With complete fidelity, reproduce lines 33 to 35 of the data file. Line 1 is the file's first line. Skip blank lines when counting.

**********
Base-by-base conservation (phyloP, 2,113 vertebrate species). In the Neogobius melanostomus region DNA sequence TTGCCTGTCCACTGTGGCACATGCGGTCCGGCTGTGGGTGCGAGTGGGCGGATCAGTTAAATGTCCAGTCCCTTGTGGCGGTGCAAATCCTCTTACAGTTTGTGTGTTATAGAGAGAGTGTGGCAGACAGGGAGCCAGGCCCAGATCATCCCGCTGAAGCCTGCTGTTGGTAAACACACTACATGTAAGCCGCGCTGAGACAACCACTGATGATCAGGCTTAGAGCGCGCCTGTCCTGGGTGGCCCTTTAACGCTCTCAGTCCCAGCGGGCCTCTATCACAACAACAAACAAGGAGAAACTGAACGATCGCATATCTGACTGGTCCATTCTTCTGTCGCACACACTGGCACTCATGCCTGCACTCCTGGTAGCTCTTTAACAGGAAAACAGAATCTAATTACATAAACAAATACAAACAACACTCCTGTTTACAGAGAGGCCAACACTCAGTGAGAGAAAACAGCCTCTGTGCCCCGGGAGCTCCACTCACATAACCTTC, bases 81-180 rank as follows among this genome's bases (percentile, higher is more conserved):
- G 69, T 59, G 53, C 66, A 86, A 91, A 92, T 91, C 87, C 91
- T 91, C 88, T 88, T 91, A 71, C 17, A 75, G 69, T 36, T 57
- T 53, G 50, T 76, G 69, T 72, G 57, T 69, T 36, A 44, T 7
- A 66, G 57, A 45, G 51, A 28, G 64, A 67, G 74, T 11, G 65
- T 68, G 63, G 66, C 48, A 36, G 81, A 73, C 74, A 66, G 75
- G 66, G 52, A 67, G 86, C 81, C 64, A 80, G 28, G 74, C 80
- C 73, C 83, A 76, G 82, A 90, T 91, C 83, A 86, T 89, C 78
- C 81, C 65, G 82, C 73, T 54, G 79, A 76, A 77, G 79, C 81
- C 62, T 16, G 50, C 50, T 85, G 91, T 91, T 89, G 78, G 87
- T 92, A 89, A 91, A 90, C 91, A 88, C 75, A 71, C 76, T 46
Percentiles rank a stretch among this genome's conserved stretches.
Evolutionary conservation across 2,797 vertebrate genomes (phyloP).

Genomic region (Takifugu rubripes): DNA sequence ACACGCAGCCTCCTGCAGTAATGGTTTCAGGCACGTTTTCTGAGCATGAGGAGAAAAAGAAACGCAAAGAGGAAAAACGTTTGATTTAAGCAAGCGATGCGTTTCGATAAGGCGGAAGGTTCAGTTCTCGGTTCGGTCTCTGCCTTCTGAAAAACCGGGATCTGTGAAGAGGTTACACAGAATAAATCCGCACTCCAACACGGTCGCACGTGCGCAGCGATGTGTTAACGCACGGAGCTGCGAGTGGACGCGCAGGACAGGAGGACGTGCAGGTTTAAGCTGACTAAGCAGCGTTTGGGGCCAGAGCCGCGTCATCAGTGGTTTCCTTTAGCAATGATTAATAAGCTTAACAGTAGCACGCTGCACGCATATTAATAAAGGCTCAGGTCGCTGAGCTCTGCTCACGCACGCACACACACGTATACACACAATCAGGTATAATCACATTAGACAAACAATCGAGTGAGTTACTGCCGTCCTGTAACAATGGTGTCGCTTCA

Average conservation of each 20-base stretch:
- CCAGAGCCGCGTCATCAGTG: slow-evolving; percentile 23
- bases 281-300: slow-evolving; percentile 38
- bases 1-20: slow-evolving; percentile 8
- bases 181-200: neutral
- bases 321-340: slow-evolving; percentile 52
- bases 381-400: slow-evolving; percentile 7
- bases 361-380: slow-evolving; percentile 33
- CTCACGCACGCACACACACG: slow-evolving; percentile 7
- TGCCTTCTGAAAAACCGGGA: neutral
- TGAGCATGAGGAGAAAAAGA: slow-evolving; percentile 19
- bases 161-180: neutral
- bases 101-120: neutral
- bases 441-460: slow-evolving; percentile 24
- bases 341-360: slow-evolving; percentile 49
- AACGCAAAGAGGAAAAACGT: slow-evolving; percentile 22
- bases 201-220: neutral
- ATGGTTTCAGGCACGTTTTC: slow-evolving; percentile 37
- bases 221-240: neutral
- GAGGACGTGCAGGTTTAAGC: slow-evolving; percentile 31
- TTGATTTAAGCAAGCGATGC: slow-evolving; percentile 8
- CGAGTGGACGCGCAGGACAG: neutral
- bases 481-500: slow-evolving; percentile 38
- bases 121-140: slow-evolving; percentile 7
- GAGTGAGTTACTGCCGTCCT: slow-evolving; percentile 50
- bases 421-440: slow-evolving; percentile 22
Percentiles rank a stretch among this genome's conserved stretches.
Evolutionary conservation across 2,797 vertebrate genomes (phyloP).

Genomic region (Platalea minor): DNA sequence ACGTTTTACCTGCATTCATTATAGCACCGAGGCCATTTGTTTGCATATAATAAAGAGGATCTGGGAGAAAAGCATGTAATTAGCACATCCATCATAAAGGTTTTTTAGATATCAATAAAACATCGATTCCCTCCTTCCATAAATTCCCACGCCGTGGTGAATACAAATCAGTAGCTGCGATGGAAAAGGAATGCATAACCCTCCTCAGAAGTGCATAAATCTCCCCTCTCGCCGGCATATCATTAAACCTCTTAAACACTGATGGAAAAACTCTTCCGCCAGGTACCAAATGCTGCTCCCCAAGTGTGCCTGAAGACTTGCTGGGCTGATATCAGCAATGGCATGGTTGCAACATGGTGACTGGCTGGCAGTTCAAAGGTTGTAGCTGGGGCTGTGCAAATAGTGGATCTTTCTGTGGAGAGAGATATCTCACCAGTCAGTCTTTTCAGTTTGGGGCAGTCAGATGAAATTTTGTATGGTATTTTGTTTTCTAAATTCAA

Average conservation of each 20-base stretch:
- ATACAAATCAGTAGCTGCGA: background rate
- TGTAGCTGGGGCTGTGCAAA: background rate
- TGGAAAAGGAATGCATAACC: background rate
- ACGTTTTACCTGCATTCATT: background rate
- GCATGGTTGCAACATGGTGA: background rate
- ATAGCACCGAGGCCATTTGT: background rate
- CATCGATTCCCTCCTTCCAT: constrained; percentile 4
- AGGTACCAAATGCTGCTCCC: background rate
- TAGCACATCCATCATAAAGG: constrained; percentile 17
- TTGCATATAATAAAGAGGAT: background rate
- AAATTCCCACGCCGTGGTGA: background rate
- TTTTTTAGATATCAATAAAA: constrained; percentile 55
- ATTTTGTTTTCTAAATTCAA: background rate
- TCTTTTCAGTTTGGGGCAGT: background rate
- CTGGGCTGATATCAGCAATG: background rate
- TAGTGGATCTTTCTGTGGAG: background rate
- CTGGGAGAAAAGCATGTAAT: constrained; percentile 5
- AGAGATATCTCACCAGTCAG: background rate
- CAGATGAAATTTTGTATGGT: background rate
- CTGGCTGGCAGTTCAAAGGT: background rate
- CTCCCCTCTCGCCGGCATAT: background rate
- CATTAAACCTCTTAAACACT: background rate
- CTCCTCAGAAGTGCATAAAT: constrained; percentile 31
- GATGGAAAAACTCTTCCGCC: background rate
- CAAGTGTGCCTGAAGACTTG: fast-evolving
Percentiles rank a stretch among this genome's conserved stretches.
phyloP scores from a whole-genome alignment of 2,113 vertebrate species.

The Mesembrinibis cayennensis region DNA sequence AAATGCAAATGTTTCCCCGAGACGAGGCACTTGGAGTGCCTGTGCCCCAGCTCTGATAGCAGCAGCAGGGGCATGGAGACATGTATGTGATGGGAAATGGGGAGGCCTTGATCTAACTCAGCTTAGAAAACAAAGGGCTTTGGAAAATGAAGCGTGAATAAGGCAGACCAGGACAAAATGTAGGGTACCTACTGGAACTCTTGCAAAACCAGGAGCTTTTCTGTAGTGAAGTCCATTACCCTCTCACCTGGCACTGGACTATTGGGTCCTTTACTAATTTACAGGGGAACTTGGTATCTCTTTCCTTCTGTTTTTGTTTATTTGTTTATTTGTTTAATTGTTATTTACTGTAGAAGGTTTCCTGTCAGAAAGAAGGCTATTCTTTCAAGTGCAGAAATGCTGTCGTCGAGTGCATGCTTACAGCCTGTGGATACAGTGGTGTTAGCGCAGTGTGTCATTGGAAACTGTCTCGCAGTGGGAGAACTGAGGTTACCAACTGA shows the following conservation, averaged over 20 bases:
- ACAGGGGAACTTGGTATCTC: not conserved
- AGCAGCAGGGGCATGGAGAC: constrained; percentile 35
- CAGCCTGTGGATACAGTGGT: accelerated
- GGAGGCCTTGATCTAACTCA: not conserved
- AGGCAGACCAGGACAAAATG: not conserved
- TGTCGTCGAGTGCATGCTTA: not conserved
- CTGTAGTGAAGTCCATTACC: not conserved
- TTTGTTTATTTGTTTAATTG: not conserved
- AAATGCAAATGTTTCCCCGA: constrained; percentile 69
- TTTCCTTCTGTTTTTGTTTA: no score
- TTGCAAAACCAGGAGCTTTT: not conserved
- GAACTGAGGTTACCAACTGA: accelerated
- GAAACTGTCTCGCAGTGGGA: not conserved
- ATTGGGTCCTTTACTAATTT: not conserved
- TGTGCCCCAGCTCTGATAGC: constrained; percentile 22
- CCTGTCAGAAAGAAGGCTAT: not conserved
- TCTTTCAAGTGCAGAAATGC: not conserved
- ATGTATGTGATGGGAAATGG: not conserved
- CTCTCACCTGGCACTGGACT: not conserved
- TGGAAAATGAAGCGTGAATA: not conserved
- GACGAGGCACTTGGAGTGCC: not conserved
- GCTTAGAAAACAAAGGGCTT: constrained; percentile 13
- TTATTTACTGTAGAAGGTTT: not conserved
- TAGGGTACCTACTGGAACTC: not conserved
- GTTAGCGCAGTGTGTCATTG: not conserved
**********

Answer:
- bases 221-240: neutral
- GAGGACGTGCAGGTTTAAGC: slow-evolving; percentile 31
- TTGATTTAAGCAAGCGATGC: slow-evolving; percentile 8